POLITICS

Supreme Court rules ex-presidents have broad immunity, dimming chance of pre-election Trump trial

Jul 1, 2024, 10:25 AM

Image: The U.S. Supreme Court and an American flag are seen in Washington, D.C. on Sunday, June 30,...

The U.S. Supreme Court and an American flag are seen in Washington, D.C. on Sunday, June 30, 2024. (Photo: Susan Walsh, AP)

(Photo: Susan Walsh, AP)

WASHINGTON (AP) — The Supreme Court on Monday ruled for the first time that former presidents have some immunity from prosecution, extending the delay in the Washington criminal case against Donald Trump on charges he plotted to overturn his 2020 presidential election loss and all but ending prospects the former president could be tried before the November election.

In a historic 6-3 ruling, the court’s conservative majority, including the three justices appointed by Trump. returned his case to the trial court to determine what is left of special counsel Jack Smith’s indictment The outcome means additional delay before Trump could face trial.

The court’s decision in a second major Trump case this term, along with its ruling rejecting efforts to bar him from the ballot because of his actions following the 2020 election, underscores the direct and possibly uncomfortable role the justices are playing in the November election.

“Under our constitutional structure of separated powers, the nature of presidential power entitles a former president to absolute immunity from criminal prosecution for actions within his conclusive and preclusive constitutional authority,” Chief Justice John Roberts wrote for the court. “And he is entitled to at least presumptive immunity from prosecution for all his official acts. There is no immunity for unofficial acts.”

The three liberal justices dissented.

In a scathing dissent she read from in the courtroom, Justice Sonia Sotomayor said, “Because our Constitution does not shield a former President from answering for criminal and treasonous acts, I dissent.” Sotomayor said the decision “makes a mockery of the principle, foundational to our Constitution and system of government, that no man is above the law.”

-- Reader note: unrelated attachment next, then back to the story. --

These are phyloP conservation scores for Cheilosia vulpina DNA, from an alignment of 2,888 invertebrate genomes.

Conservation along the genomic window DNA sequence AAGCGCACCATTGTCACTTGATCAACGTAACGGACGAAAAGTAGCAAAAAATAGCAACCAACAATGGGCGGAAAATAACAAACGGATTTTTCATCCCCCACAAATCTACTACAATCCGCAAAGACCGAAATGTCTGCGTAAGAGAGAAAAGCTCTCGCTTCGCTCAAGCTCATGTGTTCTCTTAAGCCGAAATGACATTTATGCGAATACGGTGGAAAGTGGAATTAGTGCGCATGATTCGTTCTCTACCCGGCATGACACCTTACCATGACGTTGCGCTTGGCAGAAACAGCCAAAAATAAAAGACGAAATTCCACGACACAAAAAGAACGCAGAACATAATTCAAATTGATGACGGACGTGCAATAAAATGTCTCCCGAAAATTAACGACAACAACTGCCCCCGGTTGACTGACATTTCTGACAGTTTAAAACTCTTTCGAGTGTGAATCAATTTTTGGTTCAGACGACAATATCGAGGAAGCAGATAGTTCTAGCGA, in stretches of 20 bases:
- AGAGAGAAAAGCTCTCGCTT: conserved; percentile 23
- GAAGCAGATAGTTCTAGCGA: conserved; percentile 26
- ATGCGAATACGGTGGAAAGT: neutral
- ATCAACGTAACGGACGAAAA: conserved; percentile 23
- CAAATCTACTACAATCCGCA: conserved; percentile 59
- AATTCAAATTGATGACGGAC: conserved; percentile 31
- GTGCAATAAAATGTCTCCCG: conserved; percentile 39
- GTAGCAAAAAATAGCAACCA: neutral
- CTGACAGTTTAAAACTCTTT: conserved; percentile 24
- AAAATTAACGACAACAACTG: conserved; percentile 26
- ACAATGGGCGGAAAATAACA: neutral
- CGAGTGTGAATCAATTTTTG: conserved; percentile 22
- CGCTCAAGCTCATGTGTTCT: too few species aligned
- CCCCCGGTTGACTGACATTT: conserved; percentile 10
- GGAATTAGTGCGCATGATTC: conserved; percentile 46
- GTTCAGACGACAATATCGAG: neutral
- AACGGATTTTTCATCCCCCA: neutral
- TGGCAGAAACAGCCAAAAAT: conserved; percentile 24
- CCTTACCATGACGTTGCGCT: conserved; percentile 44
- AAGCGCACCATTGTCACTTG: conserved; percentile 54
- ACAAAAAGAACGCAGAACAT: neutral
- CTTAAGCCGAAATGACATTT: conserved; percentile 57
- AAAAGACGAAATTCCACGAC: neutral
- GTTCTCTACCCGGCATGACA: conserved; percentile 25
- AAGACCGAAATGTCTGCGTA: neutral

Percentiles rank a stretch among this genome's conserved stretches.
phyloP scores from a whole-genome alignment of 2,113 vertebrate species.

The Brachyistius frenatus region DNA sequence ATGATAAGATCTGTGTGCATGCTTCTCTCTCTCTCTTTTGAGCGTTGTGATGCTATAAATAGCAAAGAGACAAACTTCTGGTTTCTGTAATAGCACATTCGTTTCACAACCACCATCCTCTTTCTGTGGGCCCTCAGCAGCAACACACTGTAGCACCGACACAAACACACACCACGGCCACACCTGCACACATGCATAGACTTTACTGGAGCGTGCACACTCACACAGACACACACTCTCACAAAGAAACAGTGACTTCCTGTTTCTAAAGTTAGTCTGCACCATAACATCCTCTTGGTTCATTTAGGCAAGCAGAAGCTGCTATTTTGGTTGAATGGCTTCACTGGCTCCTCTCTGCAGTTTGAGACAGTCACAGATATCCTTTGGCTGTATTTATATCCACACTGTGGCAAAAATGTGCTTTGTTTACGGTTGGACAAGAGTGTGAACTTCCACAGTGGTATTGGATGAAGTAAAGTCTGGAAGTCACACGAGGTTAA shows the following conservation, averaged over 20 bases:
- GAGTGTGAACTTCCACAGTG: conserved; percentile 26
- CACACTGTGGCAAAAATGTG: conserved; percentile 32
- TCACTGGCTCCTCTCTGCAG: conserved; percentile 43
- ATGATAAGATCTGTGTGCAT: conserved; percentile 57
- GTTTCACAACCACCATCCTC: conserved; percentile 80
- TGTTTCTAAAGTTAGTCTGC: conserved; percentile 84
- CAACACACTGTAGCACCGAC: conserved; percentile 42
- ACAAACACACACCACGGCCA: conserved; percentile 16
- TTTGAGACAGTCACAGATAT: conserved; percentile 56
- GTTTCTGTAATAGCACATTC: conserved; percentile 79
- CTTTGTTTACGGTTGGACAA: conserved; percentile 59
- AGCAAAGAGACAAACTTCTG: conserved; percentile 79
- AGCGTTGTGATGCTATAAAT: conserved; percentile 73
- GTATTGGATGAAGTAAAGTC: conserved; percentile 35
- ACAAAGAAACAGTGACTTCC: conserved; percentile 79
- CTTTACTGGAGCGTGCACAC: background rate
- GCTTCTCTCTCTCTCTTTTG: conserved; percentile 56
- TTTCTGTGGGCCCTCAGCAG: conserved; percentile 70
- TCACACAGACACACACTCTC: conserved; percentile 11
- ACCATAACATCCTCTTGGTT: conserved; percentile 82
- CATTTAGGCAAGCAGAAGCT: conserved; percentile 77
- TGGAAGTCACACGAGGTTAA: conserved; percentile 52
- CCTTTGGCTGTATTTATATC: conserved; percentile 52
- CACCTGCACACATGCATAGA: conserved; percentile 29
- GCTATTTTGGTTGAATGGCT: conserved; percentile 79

The protection afforded presidents by the court, she said, “is just as bad as it sounds, and it is baseless.”

Trump posted in all capital letters on his social media network shortly after the decision was released: “BIG WIN FOR OUR CONSTITUTION AND DEMOCRACY. PROUD TO BE AN AMERICAN!”

Smith’s office declined to comment on the ruling.

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Senate Majority Leader Chuck Schumer denounced the ruling as “a disgraceful decision,” made with the help of the three justices that Trump appointed himself.

“It undermines SCOTUS’s credibility and suggests political influence trumps all in our courts today,” the New York Democrat said on X, the platform formerly known as Twitter.

The justices knocked out one aspect of the indictment. The opinion found Trump is “absolutely immune” from prosecution for alleged conduct involving discussions with the Justice Department.

Trump is also “at least presumptively immune” from allegations that he tried to pressure Vice President Mike Pence to reject certification of Democrat Joe Biden’s electoral vote win on Jan. 6, 2021. Prosecutors can try to make the case that Trump’s pressure on Pence still can be part of the case against him, Roberts wrote.

The court directed a fact-finding analysis on one of the more striking allegations in the indictment — that Trump participated in a scheme to enlist fake electors in battleground states won by Biden who would falsely assert that Trump had won. Both sides had dramatically different interpretations as to whether that effort could be construed as official, and the conservative justices said determining which side is correct would require additional analysis at the trial court level.

That work will fall to U.S. District Judge Tanya Chutkan, who would preside over Trump’s trial.

Trump still could face a trial, said Notre Dame law professor Derek Muller. “But the fact remains that it is almost impossible to happen before the election.”

David Becker, an election law expert and the executive director of the nonprofit Center for Election Innovation and Research, called the breadth of immunity granted to Trump “incredibly broad” and “deeply disturbing.”